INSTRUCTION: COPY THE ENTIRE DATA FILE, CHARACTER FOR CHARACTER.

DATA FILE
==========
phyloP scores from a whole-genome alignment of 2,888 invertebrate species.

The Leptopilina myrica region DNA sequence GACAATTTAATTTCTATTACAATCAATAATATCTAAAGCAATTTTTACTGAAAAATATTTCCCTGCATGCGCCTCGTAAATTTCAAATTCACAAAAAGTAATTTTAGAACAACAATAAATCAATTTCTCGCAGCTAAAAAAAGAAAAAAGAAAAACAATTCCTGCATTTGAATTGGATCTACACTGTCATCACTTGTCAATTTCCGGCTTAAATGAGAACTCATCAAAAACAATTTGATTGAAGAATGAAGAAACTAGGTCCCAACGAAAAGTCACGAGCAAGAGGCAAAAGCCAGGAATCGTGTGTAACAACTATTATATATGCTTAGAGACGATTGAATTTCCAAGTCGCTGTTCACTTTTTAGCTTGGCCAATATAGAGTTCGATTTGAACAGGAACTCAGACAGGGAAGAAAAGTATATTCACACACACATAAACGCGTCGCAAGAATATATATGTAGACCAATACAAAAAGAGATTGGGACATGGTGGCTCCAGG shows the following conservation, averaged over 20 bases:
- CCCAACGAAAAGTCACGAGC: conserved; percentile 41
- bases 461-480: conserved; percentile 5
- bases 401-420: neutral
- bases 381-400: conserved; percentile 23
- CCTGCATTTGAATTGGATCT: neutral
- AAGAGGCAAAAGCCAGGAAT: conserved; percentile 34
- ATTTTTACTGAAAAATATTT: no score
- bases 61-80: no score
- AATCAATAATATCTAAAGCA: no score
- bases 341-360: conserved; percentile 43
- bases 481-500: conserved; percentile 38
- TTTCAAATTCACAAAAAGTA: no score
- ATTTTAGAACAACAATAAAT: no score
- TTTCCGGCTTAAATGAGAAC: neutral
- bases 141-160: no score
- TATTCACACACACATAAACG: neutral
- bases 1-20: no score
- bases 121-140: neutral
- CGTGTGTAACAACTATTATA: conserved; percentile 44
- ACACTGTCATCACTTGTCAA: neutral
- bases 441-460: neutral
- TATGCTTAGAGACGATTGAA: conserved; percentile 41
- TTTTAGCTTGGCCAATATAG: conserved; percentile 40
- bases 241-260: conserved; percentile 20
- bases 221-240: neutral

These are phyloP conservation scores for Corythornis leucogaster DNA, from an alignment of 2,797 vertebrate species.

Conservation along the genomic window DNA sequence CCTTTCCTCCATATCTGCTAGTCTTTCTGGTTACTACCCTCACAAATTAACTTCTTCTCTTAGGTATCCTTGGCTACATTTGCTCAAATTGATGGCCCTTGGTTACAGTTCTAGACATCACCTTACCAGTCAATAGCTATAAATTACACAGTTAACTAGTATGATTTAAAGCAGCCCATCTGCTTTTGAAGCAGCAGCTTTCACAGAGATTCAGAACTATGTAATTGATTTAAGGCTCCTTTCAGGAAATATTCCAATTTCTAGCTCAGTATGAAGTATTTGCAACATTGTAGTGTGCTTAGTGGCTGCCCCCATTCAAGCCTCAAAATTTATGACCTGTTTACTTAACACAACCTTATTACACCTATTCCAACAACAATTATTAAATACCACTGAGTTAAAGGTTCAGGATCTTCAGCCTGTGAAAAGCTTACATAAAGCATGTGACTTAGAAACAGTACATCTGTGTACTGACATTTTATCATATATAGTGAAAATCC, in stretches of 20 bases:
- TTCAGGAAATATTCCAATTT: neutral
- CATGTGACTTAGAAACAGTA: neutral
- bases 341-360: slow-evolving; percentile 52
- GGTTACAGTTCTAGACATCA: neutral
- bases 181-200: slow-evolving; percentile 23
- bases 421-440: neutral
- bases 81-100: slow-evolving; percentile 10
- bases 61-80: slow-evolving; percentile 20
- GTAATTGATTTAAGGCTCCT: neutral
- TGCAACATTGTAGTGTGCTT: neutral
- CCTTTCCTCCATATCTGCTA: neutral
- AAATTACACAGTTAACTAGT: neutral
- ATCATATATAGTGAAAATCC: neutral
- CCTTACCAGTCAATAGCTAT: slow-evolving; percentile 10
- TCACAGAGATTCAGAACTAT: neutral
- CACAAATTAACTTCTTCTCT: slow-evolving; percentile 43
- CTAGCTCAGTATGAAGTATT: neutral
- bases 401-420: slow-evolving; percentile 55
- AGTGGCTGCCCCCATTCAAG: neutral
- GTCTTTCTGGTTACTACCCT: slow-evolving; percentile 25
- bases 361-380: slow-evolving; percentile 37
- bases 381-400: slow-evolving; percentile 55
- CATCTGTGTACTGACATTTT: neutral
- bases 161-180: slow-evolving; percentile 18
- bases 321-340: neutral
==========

phyloP scores from a whole-genome alignment of 2,888 invertebrate species.

The Leptopilina myrica region DNA sequence GACAATTTAATTTCTATTACAATCAATAATATCTAAAGCAATTTTTACTGAAAAATATTTCCCTGCATGCGCCTCGTAAATTTCAAATTCACAAAAAGTAATTTTAGAACAACAATAAATCAATTTCTCGCAGCTAAAAAAAGAAAAAAGAAAAACAATTCCTGCATTTGAATTGGATCTACACTGTCATCACTTGTCAATTTCCGGCTTAAATGAGAACTCATCAAAAACAATTTGATTGAAGAATGAAGAAACTAGGTCCCAACGAAAAGTCACGAGCAAGAGGCAAAAGCCAGGAATCGTGTGTAACAACTATTATATATGCTTAGAGACGATTGAATTTCCAAGTCGCTGTTCACTTTTTAGCTTGGCCAATATAGAGTTCGATTTGAACAGGAACTCAGACAGGGAAGAAAAGTATATTCACACACACATAAACGCGTCGCAAGAATATATATGTAGACCAATACAAAAAGAGATTGGGACATGGTGGCTCCAGG shows the following conservation, averaged over 20 bases:
- CCCAACGAAAAGTCACGAGC: conserved; percentile 41
- bases 461-480: conserved; percentile 5
- bases 401-420: neutral
- bases 381-400: conserved; percentile 23
- CCTGCATTTGAATTGGATCT: neutral
- AAGAGGCAAAAGCCAGGAAT: conserved; percentile 34
- ATTTTTACTGAAAAATATTT: no score
- bases 61-80: no score
- AATCAATAATATCTAAAGCA: no score
- bases 341-360: conserved; percentile 43
- bases 481-500: conserved; percentile 38
- TTTCAAATTCACAAAAAGTA: no score
- ATTTTAGAACAACAATAAAT: no score
- TTTCCGGCTTAAATGAGAAC: neutral
- bases 141-160: no score
- TATTCACACACACATAAACG: neutral
- bases 1-20: no score
- bases 121-140: neutral
- CGTGTGTAACAACTATTATA: conserved; percentile 44
- ACACTGTCATCACTTGTCAA: neutral
- bases 441-460: neutral
- TATGCTTAGAGACGATTGAA: conserved; percentile 41
- TTTTAGCTTGGCCAATATAG: conserved; percentile 40
- bases 241-260: conserved; percentile 20
- bases 221-240: neutral

These are phyloP conservation scores for Corythornis leucogaster DNA, from an alignment of 2,797 vertebrate species.

Conservation along the genomic window DNA sequence CCTTTCCTCCATATCTGCTAGTCTTTCTGGTTACTACCCTCACAAATTAACTTCTTCTCTTAGGTATCCTTGGCTACATTTGCTCAAATTGATGGCCCTTGGTTACAGTTCTAGACATCACCTTACCAGTCAATAGCTATAAATTACACAGTTAACTAGTATGATTTAAAGCAGCCCATCTGCTTTTGAAGCAGCAGCTTTCACAGAGATTCAGAACTATGTAATTGATTTAAGGCTCCTTTCAGGAAATATTCCAATTTCTAGCTCAGTATGAAGTATTTGCAACATTGTAGTGTGCTTAGTGGCTGCCCCCATTCAAGCCTCAAAATTTATGACCTGTTTACTTAACACAACCTTATTACACCTATTCCAACAACAATTATTAAATACCACTGAGTTAAAGGTTCAGGATCTTCAGCCTGTGAAAAGCTTACATAAAGCATGTGACTTAGAAACAGTACATCTGTGTACTGACATTTTATCATATATAGTGAAAATCC, in stretches of 20 bases:
- TTCAGGAAATATTCCAATTT: neutral
- CATGTGACTTAGAAACAGTA: neutral
- bases 341-360: slow-evolving; percentile 52
- GGTTACAGTTCTAGACATCA: neutral
- bases 181-200: slow-evolving; percentile 23
- bases 421-440: neutral
- bases 81-100: slow-evolving; percentile 10
- bases 61-80: slow-evolving; percentile 20
- GTAATTGATTTAAGGCTCCT: neutral
- TGCAACATTGTAGTGTGCTT: neutral
- CCTTTCCTCCATATCTGCTA: neutral
- AAATTACACAGTTAACTAGT: neutral
- ATCATATATAGTGAAAATCC: neutral
- CCTTACCAGTCAATAGCTAT: slow-evolving; percentile 10
- TCACAGAGATTCAGAACTAT: neutral
- CACAAATTAACTTCTTCTCT: slow-evolving; percentile 43
- CTAGCTCAGTATGAAGTATT: neutral
- bases 401-420: slow-evolving; percentile 55
- AGTGGCTGCCCCCATTCAAG: neutral
- GTCTTTCTGGTTACTACCCT: slow-evolving; percentile 25
- bases 361-380: slow-evolving; percentile 37
- bases 381-400: slow-evolving; percentile 55
- CATCTGTGTACTGACATTTT: neutral
- bases 161-180: slow-evolving; percentile 18
- bases 321-340: neutral